What I Screw Up

~ By Laura Trentham  All right folks, we are about to get down and dirty with sentence mechanics here… If you’ve gone through the editing process with a good editor, this post might not apply, but if you haven’t, then read on. I’m going to talk about two bad habits I am still learning to shake—Autonomous body parts (Abp’s) and Simultaneous actions (SA). I’ve learned these abbreviations by heart because I saw them so much from my editor☺. I still struggle with this in my first drafts, but at least now I can recognize and fix them before shipping them...

Backstory vs. Exposition

~ By Mellanie Szereto A lot of agents and editors comment about submissions they’ve rejected because the author either opened with page after page of backstory and no action or had a great opening action scene followed by pages of backstory. Some of the contest entries I’ve judged have had similar issues. How much Backstory is too much? And what is Exposition? You’ve thought of a fantastic idea for a story, so you start getting to know your characters. If you’re a Plotter, you might create a character bio, listing physical characteristics of your hero/heroine and finding the perfect celebrity...

GMC, Wonder Woman, and Unlocking Your NaNoWriMo Story

Wow, okay. So NaNoWriMo (National Novel Writing Month) begins exactly a week from today. Have you figured out your plot? Eh, don’t worry, neither have I. Besides, as they say, “no plot, no problem.” Right? NaNo is the time to write with “literary abandon,” forget the rules, and just write. Right? Well. . . The Problem Personally, I can’t do that. I can not handle not knowing what I’m going to write, and even though I’ve been successfully NaNo’ing since 2007, I have yet to learn how to let loose and “just write.” And if try to do so without...

Seven Rules for Powerful Sentences

~ By Lyn Cote (First published in “Writer’s Forum,” a publication for students, faculty, and friends of Writer’s Digest School, Fall 1998 as “Dramatic Sentences in Seven Steps.”) When I completed my first manuscript, I thought a national day of celebration should be proclaimed.  Imagine my chagrin when I discovered contest judges, agents, and editors weren’t impressed by my 700 neat pages.  They expected not only that each chapter, page, and paragraph be effective, but they also demanded that exacting standard apply to each sentence and even each word.  Didn’t they know that perfectionism of this level put them...

Contest Entries, Part 2: Understanding POV

~ By Laura Trentham  This is Part 2 of my observations from judging lots of RWA contests for unpublished manuscripts. I really love judging, not only to give back to a process that gave me my start in publishing, but by critiquing someone else’s writing, I discover weakness in my own. Part 1 focused on the actual beginning of your story and the delicate balance of backstory in the first three chapters. Now, I’m going to discuss a craft item that affects not just your first chapters, but you entire book. Deep POV. First, let me say, this is...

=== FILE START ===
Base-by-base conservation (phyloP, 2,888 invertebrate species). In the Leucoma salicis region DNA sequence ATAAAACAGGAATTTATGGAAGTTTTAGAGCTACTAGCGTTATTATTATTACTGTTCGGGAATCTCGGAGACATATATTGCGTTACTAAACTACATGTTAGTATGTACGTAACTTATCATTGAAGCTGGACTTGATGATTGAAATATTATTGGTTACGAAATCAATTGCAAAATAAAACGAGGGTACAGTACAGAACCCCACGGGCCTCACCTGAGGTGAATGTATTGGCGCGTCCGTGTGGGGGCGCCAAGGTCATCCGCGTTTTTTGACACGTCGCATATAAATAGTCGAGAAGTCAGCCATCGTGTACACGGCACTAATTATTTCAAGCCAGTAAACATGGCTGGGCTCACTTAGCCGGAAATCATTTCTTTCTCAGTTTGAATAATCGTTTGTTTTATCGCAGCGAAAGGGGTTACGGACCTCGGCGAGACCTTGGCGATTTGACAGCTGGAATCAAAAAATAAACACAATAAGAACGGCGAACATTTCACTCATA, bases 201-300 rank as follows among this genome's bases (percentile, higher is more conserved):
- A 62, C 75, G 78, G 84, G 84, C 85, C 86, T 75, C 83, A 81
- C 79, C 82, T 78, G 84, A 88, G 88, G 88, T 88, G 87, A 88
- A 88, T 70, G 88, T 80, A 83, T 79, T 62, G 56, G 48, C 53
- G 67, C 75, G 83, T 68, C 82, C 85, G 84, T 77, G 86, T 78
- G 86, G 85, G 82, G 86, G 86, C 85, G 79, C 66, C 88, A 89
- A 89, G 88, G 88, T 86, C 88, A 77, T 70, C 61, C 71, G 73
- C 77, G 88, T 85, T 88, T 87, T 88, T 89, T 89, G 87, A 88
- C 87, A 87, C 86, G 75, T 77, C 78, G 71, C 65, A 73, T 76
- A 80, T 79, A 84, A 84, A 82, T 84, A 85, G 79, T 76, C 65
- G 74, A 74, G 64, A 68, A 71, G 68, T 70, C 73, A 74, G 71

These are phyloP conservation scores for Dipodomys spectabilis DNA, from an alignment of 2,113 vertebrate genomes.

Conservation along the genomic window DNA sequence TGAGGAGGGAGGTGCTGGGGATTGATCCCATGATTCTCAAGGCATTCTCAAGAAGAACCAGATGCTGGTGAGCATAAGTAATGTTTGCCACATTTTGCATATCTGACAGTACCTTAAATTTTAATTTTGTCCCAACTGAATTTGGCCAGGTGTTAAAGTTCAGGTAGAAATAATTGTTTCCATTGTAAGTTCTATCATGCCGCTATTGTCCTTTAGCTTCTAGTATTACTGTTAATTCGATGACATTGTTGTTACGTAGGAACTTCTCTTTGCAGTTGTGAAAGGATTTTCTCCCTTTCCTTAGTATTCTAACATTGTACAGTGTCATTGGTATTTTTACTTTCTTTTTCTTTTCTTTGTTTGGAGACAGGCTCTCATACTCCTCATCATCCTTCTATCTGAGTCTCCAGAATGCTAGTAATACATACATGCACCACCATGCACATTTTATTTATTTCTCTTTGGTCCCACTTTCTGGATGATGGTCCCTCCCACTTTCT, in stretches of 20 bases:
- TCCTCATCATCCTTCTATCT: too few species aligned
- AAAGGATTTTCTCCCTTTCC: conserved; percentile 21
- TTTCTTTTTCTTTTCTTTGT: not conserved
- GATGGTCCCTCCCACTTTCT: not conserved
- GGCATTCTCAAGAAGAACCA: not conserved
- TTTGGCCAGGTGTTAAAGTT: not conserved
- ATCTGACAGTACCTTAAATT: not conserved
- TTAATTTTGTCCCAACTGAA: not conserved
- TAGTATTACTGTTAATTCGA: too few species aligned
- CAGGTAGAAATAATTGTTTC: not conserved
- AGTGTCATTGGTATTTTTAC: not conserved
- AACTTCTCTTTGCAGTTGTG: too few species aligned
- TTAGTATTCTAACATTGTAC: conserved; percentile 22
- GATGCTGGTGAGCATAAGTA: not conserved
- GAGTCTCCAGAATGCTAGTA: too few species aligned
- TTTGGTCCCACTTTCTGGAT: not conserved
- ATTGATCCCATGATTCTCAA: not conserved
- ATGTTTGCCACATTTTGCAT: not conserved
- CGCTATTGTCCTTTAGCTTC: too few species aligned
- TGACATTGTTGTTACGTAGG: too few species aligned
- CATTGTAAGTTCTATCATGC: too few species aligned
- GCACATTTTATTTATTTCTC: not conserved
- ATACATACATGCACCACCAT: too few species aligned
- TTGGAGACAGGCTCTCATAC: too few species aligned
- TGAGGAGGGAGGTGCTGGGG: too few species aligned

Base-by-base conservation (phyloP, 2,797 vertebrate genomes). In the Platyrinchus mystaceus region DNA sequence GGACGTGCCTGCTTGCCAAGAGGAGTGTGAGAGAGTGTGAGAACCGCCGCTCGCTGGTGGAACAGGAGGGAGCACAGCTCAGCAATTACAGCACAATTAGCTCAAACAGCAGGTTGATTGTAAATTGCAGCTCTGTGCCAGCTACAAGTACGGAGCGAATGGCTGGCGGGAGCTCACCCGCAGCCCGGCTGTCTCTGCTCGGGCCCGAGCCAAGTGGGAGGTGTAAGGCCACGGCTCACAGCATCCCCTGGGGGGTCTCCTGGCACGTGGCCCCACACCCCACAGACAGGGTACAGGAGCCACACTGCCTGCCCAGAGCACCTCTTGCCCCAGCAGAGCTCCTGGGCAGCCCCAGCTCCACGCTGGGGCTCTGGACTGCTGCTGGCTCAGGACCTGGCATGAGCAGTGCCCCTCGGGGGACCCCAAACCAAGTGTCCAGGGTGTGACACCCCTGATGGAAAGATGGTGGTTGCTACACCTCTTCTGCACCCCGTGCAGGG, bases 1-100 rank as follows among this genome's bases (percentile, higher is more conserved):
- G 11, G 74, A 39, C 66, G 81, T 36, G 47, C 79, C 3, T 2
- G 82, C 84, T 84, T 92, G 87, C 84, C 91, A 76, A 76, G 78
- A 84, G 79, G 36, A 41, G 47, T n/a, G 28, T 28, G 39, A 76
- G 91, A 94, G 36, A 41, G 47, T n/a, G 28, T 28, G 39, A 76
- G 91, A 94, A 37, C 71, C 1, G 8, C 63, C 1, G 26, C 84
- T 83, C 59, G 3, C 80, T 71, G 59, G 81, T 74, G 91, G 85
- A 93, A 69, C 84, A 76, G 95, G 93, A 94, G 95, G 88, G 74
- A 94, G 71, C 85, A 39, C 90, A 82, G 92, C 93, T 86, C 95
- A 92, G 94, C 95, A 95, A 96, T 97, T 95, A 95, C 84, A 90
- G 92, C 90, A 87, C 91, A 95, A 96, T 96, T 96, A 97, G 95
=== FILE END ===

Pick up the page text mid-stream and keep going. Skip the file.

Diving Back Into My World

~ By Melina Kantor Note: This post was written in August, 2016.  Confession: A few days ago, I opened my WIP for the first time in. . . Well, I don’t know how long it had been. But let’s just say it had been long enough that when the document opened, I swear I heard a creak. Like all of us, I’ve been busy with a lot of regular life stuff (new rescue puppy, busy schedule, etc). But busy I can handle. What’s hard is that I now write for my day job, and after work I just can’t...

An Amused Muse

~ By Becke (Martin) Davis I’m an obsessive reader and a longtime fan of romance, particularly contemporary romances. As a reader, I love contemporary romances liberally laced with snappy dialogue, quirky plots and even, occasionally, slapstick. As a writer, I flounder in my attempts to be funny. When I try to write a humorous scene, I often go off the deep end and find myself—and my characters—shipwrecked on a rocky sea of overwrought emotions. I’ll try to lighten up a heavy scene with a laugh and before I know it, the Keystone Kops have hijacked the dark moment. It’s frustrating...

Family

~ By Samanthya Wyatt Our stories cover a wide range of time periods, but the one thing profoundly rooted in each is family—whether it is a large family or no family members at all. The heart of our stories come from deep emotion concerning family ties. This can be the loss of a family member, a substance abusive mother or father, even caring for a sibling. Some sort of tragedy or desertion of a family member shapes the characters in our books. A family is defined as a social unit consisting of parents and the children they raise. On parent,...

The Lies Characters Tell

~ By Melissa Blue I’m happy with my life. I wasn’t that hurt by my ex. My parents did the best the could and I don’t hold any grudges against them. I just want to have a sexual relationship with the heroine/hero. Lies. Every single last one them. Except most writers fall for those statements. Here’s how it usually happens for me. I’m writing like the wind. It’s all banter and conflict and charm. The beginning is solid and great. Sometime around chapter 4 there’s a clap of thunder. I can barely hear it over typing so hard and...

Them’s the Rules

~ By Samantha Tonge Note: This post was originally posted here. There are many so-called rules to do with writing which I diligently stuck to as an aspiring writer. However, when I started mixing on-line with experienced authors, their view was to learn the rules, yes – but not so that you necessarily stick to them, but so you can break them with confidence. And now, years later, I couldn’t agree more. Here are a few of the more common rules writers talk about, and my view on them – other authors, of course, might disagree! This is simply...

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